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Potty training, public transport and activities.
13

SocialFool · 21/10/2014 08:30

What do you do? Am I missing a trick?
Started potty training Dd last week - suggested she gave her nappies to a friend's newborn and use the potty/toilet instead. This has worked and she doesn't want to wear nappies any more. BUT she's not really making it to the toilet/potty in time. She says "mummy poo" then immediately does a wee, like with half a seconds notice.

We are out every day, have to use the bus to get around. She accepted a pull up at the weekend (because DH gets really angry if there is wee anywhere) when we went out in the car and they are her "car pants". Yesterday I met a friend in town and she was horrified that my DD was out and about in pants when she is not reliable. On the bus I kept her in the buggy in case she had an accident (she didn't) but of course she screamed the whole way as she wanted to sit on a seat.

What about activities like gym? Obviously I can't risk her doing something on the equipment, but will it be too confusing for her to put her in pull ups whenever we go out and pants only at home?

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rootypig · 21/10/2014 08:34

How old is she?

In general the answer is Potette plus, genius contraption, for out and about, no activities where it's a hygiene issue until she's dry.

But if she gives you half a second's warning, you might just have to spend a week or three at home until she gets the hang of it.

Also can you say more about your DH getting angry if there is wee anywhere?

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Spookgremlin · 21/10/2014 08:56

Personally, I kept mine at home or close by, the odd short trip in car for a week or two until I knew he could reliably go a couple of hours between wees and had done a poo recently. I made sure I wasn't too far from a loo at the destination, straight there on arrival and on leaving home. I didn't risk a bus for a good few weeks until I was able to get him to do a wee before leaving the house.

6-7 weeks in and he has been dry day and night for about 5 weeks, with the odd accident and still needs reminding sometimes, but we go about daily life as normal.

I would say if they've not largely cracked it, ie able to go a little while in between wees then they may not be ready. I tried with ds a couple of times before he was really ready, there were a lot more accidents. It went much more smoothly 3rd time round, got it in two weeks with not as many accidents.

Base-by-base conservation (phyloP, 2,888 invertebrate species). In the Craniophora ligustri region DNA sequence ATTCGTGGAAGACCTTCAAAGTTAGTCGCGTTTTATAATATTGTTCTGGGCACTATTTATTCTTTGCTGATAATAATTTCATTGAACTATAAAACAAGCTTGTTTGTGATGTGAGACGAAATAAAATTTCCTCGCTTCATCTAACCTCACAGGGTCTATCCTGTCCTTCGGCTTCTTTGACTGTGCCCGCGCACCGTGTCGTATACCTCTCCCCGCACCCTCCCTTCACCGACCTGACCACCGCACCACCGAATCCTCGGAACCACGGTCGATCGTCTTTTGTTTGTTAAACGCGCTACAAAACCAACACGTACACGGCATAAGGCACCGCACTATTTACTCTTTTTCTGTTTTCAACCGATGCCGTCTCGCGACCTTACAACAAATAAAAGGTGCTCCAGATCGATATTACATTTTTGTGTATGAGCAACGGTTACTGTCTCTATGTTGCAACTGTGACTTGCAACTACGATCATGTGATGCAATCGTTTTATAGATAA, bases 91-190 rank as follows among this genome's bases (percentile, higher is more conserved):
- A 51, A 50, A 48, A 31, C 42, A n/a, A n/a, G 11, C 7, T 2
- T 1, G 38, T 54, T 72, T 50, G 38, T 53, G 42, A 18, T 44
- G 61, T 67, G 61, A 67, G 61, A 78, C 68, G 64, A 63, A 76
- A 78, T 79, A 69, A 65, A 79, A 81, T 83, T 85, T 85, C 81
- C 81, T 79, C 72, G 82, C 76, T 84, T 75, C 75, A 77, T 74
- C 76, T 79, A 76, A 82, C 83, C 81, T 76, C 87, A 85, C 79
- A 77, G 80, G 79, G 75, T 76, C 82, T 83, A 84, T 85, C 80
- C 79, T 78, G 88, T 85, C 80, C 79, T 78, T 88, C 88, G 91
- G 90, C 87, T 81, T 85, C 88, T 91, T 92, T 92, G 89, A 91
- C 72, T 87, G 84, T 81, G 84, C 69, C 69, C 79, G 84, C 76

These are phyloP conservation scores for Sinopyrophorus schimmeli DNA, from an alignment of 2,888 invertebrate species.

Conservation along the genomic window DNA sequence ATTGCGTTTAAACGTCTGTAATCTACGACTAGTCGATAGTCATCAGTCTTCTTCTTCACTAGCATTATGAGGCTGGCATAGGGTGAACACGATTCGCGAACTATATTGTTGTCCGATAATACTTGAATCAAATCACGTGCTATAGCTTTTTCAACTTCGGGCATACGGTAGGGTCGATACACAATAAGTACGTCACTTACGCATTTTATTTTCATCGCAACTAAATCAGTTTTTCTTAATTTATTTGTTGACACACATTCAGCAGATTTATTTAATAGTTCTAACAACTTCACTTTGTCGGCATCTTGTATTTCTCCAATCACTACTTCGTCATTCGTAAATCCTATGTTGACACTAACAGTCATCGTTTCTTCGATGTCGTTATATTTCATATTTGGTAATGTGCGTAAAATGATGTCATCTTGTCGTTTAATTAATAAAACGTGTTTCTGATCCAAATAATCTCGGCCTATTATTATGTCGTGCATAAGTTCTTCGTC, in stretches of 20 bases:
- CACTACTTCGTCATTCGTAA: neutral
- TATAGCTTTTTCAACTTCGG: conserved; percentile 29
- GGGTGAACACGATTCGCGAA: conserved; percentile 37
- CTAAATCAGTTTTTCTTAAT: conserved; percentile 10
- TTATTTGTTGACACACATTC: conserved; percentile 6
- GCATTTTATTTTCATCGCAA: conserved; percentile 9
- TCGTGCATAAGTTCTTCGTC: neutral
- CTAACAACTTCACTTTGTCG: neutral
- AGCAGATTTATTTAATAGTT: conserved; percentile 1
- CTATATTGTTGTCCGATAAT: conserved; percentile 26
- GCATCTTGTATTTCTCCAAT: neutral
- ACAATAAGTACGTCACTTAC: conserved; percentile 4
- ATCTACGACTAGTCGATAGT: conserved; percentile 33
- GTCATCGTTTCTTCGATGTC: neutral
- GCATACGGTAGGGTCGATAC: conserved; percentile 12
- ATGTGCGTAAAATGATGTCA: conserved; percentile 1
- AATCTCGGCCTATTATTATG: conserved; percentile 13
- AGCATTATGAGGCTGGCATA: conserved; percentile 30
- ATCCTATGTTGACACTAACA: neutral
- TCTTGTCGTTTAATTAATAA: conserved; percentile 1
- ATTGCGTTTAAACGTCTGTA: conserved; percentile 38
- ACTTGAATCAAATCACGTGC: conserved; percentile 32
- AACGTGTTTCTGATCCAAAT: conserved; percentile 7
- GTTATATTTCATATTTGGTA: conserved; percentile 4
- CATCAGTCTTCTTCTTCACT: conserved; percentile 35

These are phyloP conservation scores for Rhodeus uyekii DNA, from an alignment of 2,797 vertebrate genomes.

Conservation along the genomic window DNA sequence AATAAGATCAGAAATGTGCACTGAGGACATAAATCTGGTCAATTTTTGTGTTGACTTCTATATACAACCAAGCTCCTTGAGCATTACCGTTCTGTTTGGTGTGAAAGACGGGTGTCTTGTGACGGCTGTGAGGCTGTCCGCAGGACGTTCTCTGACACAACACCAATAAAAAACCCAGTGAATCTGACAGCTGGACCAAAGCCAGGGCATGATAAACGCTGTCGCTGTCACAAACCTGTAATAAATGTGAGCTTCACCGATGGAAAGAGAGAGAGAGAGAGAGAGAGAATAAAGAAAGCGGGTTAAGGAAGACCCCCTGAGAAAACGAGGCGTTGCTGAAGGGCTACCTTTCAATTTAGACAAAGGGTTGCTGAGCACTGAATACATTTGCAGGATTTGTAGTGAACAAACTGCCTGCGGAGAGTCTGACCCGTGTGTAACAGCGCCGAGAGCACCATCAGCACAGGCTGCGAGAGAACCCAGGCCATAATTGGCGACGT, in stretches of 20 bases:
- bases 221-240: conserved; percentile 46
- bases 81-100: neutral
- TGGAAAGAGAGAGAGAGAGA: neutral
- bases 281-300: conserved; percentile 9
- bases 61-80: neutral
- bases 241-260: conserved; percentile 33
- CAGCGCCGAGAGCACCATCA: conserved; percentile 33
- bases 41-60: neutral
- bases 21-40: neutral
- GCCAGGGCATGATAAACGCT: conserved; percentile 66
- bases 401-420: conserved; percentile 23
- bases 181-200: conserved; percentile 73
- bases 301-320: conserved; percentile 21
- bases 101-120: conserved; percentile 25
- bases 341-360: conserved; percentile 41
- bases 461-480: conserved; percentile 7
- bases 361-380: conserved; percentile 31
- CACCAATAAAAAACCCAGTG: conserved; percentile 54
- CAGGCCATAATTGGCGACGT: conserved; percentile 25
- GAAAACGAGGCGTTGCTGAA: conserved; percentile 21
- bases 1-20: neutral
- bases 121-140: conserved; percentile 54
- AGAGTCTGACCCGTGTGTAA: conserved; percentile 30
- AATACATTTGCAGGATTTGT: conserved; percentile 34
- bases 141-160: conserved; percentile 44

Have you tried training pants? Someone recommended them to me on here, not as nappy-like as pull ups, basically pants with a bit of extra towelling, catches best part of an accident until you can get them changed.

The thing that worries me in your OP is that your DH gets 'really angry if there is wee anywhere'. Erm, he needs to get over that. Potty training often involves quite a few mishaps, they are just learning after all, and 'anger' is really not the most helpful response, it is likely to cause you issues, not to mention distressing for your daughter if she really can't help it yet. She needs to be really relaxed to concentrate on learning a new skill, and everyone who is helping her needs to be consistent and calm, or you will get more setbacks.

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Spookgremlin · 21/10/2014 09:01

I know I said 'dry day and night' but the night time thing is really separate from day time dryness, and you can't train it, my ds was a little on the older end of potty training and just happened to do both at the same time.

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weyayechickenpie · 21/10/2014 09:17

Well first it was pants off in the house and we kept a potty in nearly every room. Told the family we were potty training and bought a potty to stay at there house. Try and find some books on potty training for dd or a doll that wees and a potty? My dd liked that. There will be accidents! Your dh getting angry will make it worse and make her feel like shes done something wrong. If she has accidents dont make a fuss just cleanup and forget. Take a potty with you under the pushchair. I have no shame and have whipped that thing out everywhere. People are more understanding than you think. Sounds strange but does you dd have a warning sign before she needs to go? My dd kind of glazes over or holds her legs together or just tells me. Plan your day around toilets! if your not taking the potty I tend to ask a million times if dd needs the toilet and take her frequency. If your having troubles ask your health visitor for support. It will just fall into place one day if your dd is constantly having accidents put her in pull ups untils shes ready. Good luck Grin

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weyayechickenpie · 21/10/2014 09:18

Frequently Smile

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SocialFool · 21/10/2014 11:36